& of the shamrock
long pre-existed christianity itself!

Also, historical fact has it that the christian "Doctrine of  Trinity"
was not even a part
of  christian doctrine, including the Roman Christian Church,
at the time of St. Patrick's life, much less his sojourn to Ireland.
Saint Patrick first introduced Christianity to Ireland  in A.D. 432

The  doctrine of Trinity (De Trinatate ) was first formulated
& introduced to christianity by the Gaulish bishop St. Hillary of Pontiers,
in the 500's & was subsequently used
to utilize & capitalize on the Celtic triple obsession.
St. Patrick had already died long before this happened.
So Actually, The Roman Church borrowed the trinity from the Celts,
(as well as the symbology of the shamrock ) & not the other way around.
Later, other judeo-christian sects & religions which adopted the trinity,
but where not as favorable to the feminine divine as the Celts were known to be.
 
 

The shamrock & Triple Goddesses such as Brighid, long preceded the
christainized doctrine of trinity, which was simply a masculinization of this.
Although the judeo-christian version  of this pre-existing triple deity concept,
no doubt, worked well enough as a way
 to explain how a self described monotheistic religion
such as christianity, could have more than one god,
while at the same time claiming to have the "one true god"
& so was thus later adopted by other judeo-christian sects/religions
that were unfortunately less favorable to the concept of feminine divinity.

The Triple Goddess Brighid was also changed
to  the mythology  of St. Brigit,
because she could not be eradicated outright.

She was declared as being a helper to Mary, Mother of God
as Midwife to Mary upon Christ's Birth.
The Celtic Church was better able to reconcile feminine divinity
with Christianity & so much of Ireland is Catholic.
Catholics also give more honour to Mother Mary
than many other christian denominations.

St. Patty's Day
like St. Valentine's Day,
is celebrated joyfully, all over the world,
whether in  Catholic & Secular Religions & Cultures.

Unfortunately, the 12th century Pope gave all of Ireland to England
as a papal fief !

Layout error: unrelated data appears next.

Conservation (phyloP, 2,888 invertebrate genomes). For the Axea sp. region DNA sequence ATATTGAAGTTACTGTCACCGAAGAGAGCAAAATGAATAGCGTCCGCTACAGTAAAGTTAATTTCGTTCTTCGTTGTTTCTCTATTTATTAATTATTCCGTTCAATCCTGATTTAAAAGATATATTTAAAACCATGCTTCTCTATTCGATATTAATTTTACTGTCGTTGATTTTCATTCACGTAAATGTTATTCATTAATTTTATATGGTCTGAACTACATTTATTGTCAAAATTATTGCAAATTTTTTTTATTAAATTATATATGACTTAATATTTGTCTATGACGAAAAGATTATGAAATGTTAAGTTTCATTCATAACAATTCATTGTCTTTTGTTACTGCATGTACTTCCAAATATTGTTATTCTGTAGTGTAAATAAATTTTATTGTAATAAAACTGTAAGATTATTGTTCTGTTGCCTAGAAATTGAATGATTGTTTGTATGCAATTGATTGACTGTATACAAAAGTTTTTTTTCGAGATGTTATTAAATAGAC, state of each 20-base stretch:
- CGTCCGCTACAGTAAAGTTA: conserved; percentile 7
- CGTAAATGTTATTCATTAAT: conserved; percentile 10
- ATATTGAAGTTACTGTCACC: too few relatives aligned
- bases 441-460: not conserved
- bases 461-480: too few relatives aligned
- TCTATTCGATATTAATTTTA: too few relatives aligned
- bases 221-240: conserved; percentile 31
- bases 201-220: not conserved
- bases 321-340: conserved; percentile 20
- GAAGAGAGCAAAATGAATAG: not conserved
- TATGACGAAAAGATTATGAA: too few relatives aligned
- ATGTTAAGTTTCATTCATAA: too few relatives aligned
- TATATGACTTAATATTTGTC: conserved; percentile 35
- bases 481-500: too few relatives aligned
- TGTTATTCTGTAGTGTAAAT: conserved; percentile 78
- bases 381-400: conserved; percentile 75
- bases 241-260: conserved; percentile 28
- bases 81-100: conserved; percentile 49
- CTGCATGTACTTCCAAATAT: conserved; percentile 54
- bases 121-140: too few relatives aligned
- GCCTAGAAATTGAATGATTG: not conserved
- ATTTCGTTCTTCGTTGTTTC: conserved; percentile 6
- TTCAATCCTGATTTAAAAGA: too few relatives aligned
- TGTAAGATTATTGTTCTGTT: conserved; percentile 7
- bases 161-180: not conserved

However the Irish managed to maintain local control.
So English control of the Island didn't terribly
happen until the 17th century,
when Catholic King James II was defeated by the
protestant, King William of Orange at
The Battle of Boyne. (1690)

England & Ireland became the
“United Kingdom of Great Britain and Ireland,”
By the Act of Union (1801),
Causing rapid chronic decline in the Irish economy
in the  following  decades after this.
Though the  population had  reached 8.25 million
when the great potato famine  of 1846–48 took many lives.
During these bleak times,
                more than 2 million people were to immigrate to North America
in order to survive persecution & starvation.
Through back breaking work,
money they sent home to their families
helped some other Irish folk
to stave off starvation.
A large percentage of the North American population
is directly descended from these brave Irish Immigrants.
The Irish immigrants spread many of their old customs & their fairy lore
throughout North America.
Samhain became Halloween, May Day was celebrated in the U.S.A. & Canada
& St. Patty's Day became a time for Leprechauns to take over the whole U.S.A
& some parts of Canada.

Back home in Ireland, Guerrilla warfare against British
                forces followed proclamation of a republic by the rebels in 1919.
The Irish Free State
                was established as a dominion on Dec. 6, 1922,
with the six northern counties (Ulstermen)
        remaining as part of the United Kingdom.
The constitution of 1937 changed the nation's name back to Éire,
(So named after the ancient Irish Goddess Éire,
re-fullfilling an old promise of the Gael's of yore.)
The Republic of Ireland was re-proclaimed on April 18, 1949.
Ireland withdrew from the Commonwealth,
however  in 1955 Ireland entered the United Nations.
(This is just a brief summary & no wise
a complete discourse on a complex subject.)
 

The Triple Goddess Brighid.
Poetry, Smithcraft, Midwifery

Therefore, christianized legend of her places her as midwife to Mary at Christ's Birth,
thus amalgamating her function of midwifery into christian mythology.

Similarly,  Lugh is said by some  to have been "diminuinized"
to a leprechaun (wee shoe maker)
because he did not fit into the christian pantheon very well.
If this is so, then the irony is, that all the leprechaun lore
has served to keep his symbolic helpers alive through playful folklore.
When one searchs for the source of Leprechauns,
one is invariably led back to the story of Lugh!

lepdancelepdancelepdance

When many think of St. Patty's day the first thing that springs to mind
(besides a green shamrock, ) is an Irish  Leprechaun!  ;o)